Former Wake Forest grad student fudged data for drug study

Brandi Blaylock

A former graduate student at Wake Forest School of Medicine “presented falsified and/or fabricated data” in a government-funded drug study, according to findings released by the U.S. Office of Research Integrity earlier today.

The report was released in the wake of an investigation conducted by the university and the ORI. Investigators found that although Brandi Blaylock recorded responses of a dozen laboratory monkeys after giving them anti-abuse drugs, she hadn’t given them the compounds “per protocol.”

Blaylock then presented the data at “two poster presentations, several laboratory meetings, and progress reports.”

Some of her research was supported by a grant from the National Institute of Drug Abuse, “Dopamine D2 Receptors In Primate Models of Cocaine Abuse,” which examined the effects of novel dopamine D3 receptor compounds on drug addiction on monkeys.

However, according to the report, Blaylock presented the falsified responses from a dozen monkeys:

Specifically, ORI found that the respondent knowingly presented falsified and/or fabricated data indicating that twelve non-human primates (either rhesus or cynomolgus monkeys) responded to anti-abuse nicotinic acetylcholine and/or dopamine receptor selective compounds in self-selectivity assays for cocaine, methamphetamines, or nicotine when the compounds were never given to the monkeys per protocol.

The data were then presented in meetings and reports:

ORI found that respondent engaged in research misconduct by falsifying and/or fabricating data reported in two poster presentations, several laboratory meetings, and progress reports associated with NIDA, NIH, grant R01 DA012460.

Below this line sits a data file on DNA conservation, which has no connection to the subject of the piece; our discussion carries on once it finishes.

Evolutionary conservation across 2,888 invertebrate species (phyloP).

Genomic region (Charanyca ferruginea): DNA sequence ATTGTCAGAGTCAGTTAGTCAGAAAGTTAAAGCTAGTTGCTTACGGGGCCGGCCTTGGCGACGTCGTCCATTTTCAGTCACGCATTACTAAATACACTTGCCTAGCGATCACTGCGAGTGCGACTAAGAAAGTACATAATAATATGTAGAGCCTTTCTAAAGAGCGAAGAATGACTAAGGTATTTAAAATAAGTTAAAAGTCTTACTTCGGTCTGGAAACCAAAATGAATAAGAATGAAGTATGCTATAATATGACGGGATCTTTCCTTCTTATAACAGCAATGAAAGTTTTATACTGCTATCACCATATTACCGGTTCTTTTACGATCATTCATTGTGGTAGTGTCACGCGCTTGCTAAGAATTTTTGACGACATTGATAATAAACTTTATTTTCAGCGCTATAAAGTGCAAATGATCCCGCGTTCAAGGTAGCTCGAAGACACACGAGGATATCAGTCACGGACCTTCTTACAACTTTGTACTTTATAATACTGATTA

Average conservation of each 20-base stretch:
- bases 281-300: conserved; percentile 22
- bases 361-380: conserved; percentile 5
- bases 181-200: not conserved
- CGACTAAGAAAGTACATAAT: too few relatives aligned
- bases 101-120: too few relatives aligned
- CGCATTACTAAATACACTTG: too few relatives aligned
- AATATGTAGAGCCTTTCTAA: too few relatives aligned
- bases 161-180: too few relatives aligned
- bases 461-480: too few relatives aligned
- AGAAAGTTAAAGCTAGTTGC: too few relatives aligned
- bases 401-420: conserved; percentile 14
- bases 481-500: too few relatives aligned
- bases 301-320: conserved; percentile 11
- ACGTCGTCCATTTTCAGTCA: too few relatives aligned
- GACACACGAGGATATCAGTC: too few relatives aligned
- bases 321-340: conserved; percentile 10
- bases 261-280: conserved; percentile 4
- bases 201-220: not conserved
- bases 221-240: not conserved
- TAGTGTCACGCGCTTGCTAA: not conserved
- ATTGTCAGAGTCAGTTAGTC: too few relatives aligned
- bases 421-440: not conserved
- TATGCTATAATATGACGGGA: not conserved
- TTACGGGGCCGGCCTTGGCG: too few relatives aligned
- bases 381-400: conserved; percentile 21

A source close to the investigation told us that they were unable to find the original data from the experiments, and so assumed Blaylock had never performed them.

Blaylock has entered into a voluntary settlement agreement with the ORI and agreed to three years of supervision and data validation if she engages in U.S. Public Health Service supported research.

According to the ORI report, she has not engaged in government-funded research in the last three years and “stated that she has no intention of engaging in PHS-supported research in the future.”

Blaylock won an award in 2011 from the ORI for travel expenses to the Quest for Excellence in Research conference in Washington D.C.

In a video posted to Youtube, a woman who identifies herself as Blaylock talks about her research education, and the important role her professors have played in her life.

Blaylock now teaches science at the Summit School in Winston-Salem, North Carolina.

When reached by email, Blaylock said:

I have no comment and please do not contact me again

She also would not confirm whether that is her YouTube video.

A spokesperson for Wake Forest Baptist Medical Center — of which Wake Forest School of Medicine is a part — told us they had nothing to add to the report.

We’ve reached out to the grant’s principal investigator, Michael Nader. We’ll update with any response.

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5 thoughts on “Former Wake Forest grad student fudged data for drug study”